Hurricane and Flood Damages to New Orleans High-Rise Building

case_leg_hurricanefloodA high-rise office building/hotel complex in the New Orleans area was severely damaged by Hurricane Katrina’s wind-driven rains which penetrated through the building’s curtain wall, as well as by hurricane-related flooding, which resulted in damage throughout the lower floor of the building. Additional damage occurred because the flooding, and difficult access to the disaster area, made it difficult to mobilize restoration workers.  Restoration following the hurricane resulted in a complete renovation of the building.  We were commissioned to determine the extent of hurricane related damage, as opposed to renovation work and betterments, in support of the building owner’s insurance claim.

To assist in our analysis, we were provided with construction documents for the building, and for the post-hurricane restoration work, as well as all testing reports, including moisture and mold testing.  We visited the building to acquaint ourselves with the construction, and to interview building staff, and staff of neighboring buildings.  Detailed meteorological records were acquired and analyzed to determine the velocity and direction of winds and associated rains and compare this to damage suffered by the building.  Interviews found that roof ballast was blown from neighboring buildings shattering windows in the subject building.  Construction drawings were reviewed to locate pathways for hurricane driven water.  Moisture maps were prepared to correlate moisture damage to the building with hurricane damage.  Building codes were reviewed, and building code officials interviewed to determine the impact of required code upgrades on the restoration process.  The construction schedule was analyzed.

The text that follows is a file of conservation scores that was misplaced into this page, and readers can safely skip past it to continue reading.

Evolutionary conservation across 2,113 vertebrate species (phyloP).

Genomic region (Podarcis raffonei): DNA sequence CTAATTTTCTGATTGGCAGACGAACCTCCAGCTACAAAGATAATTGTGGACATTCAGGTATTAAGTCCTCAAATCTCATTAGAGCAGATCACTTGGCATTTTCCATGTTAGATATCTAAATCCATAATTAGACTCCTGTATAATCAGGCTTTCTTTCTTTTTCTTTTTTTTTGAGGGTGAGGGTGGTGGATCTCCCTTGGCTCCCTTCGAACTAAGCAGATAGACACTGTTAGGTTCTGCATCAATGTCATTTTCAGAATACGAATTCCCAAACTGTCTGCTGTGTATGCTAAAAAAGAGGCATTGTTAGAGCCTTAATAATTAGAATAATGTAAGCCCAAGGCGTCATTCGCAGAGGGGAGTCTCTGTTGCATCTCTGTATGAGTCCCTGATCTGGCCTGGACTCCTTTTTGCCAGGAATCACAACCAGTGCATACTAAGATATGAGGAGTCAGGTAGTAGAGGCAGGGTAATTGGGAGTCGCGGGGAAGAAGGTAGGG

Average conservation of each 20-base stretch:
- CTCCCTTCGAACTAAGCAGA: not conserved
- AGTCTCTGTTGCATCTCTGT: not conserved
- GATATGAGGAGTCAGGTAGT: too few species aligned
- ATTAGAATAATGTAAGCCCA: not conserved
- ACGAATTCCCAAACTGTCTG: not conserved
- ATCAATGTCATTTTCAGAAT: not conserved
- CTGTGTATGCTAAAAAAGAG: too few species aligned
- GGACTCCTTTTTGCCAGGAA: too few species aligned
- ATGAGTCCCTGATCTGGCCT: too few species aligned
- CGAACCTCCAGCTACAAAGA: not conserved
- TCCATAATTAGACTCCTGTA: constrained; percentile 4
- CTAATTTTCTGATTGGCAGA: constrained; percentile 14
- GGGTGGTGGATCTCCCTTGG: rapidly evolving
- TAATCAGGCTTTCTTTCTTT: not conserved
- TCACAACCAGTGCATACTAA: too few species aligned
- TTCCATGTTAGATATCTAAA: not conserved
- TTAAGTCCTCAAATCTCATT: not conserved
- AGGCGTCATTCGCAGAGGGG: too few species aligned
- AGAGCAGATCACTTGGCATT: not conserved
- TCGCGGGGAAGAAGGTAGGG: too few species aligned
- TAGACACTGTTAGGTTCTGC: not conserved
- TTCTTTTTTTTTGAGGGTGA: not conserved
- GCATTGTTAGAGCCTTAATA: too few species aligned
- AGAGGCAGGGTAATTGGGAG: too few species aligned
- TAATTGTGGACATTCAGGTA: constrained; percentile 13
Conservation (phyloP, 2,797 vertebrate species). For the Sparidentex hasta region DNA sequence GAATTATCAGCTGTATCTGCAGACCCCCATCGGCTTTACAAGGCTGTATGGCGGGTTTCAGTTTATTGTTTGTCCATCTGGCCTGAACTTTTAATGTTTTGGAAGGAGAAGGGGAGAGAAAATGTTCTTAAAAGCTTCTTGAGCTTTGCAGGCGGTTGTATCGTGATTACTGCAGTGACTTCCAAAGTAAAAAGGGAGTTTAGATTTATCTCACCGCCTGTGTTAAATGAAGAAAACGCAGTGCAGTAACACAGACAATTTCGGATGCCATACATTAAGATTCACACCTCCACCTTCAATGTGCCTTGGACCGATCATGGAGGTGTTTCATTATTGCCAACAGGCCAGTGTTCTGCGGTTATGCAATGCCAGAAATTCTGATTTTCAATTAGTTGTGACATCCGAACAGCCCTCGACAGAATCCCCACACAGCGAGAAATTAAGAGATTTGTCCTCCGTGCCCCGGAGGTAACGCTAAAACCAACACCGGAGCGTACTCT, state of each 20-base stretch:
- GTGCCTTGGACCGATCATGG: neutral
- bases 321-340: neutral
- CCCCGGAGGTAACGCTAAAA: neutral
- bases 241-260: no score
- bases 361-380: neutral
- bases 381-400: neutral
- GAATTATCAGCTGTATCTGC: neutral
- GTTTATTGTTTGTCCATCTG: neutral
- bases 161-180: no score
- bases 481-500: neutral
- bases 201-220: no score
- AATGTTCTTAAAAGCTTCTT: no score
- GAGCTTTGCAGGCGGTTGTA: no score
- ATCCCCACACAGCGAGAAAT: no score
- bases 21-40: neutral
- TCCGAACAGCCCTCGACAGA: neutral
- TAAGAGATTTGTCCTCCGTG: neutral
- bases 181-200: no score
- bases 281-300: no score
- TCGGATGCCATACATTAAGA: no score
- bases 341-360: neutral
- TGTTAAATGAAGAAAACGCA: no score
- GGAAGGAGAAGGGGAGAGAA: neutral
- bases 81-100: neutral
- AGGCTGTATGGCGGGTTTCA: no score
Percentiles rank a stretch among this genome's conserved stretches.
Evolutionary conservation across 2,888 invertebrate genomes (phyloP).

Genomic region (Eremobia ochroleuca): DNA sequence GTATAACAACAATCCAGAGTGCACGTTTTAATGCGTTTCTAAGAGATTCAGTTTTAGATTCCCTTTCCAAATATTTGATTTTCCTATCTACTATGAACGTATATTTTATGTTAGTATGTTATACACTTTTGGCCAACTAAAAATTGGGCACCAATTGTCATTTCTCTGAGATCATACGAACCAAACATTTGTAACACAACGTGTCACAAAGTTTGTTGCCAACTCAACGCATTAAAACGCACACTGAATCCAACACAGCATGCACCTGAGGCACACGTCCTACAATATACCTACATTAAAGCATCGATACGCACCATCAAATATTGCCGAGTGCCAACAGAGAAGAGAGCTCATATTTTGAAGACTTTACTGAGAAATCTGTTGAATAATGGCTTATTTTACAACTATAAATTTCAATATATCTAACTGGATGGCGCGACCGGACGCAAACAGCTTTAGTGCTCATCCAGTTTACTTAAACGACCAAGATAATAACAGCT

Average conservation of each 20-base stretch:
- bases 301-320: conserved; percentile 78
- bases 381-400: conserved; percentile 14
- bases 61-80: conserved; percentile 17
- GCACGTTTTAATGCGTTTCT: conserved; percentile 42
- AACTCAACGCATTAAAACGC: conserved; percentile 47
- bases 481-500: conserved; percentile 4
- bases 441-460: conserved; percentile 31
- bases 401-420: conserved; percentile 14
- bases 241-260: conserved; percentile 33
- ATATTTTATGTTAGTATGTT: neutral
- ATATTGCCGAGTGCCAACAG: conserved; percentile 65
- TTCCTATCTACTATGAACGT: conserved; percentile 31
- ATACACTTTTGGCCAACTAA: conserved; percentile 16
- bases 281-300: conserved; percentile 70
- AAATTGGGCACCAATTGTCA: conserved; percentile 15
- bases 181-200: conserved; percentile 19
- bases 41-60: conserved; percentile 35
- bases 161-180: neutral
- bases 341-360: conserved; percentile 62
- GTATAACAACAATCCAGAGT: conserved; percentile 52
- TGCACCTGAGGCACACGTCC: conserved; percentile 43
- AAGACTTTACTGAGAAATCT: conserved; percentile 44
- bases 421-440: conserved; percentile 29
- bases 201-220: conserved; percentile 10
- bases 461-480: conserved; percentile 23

Our conclusion was that virtually all of the work done in the building resulted from hurricane damage.  Review of the schedule found that the owner was a remarkably efficient contractor and was able to restore the building well ahead of reasonable expectations.   To explain these finding to technical laypeople in a court room we created multimedia presentations incorporating video documentation of the hurricane, photographic site documentation showing the extent of damages, and 2-D and 3-D computer animations to describe water pathways through the building and to illustrate the conditions that allowed for mold growth within the building after the hurricane.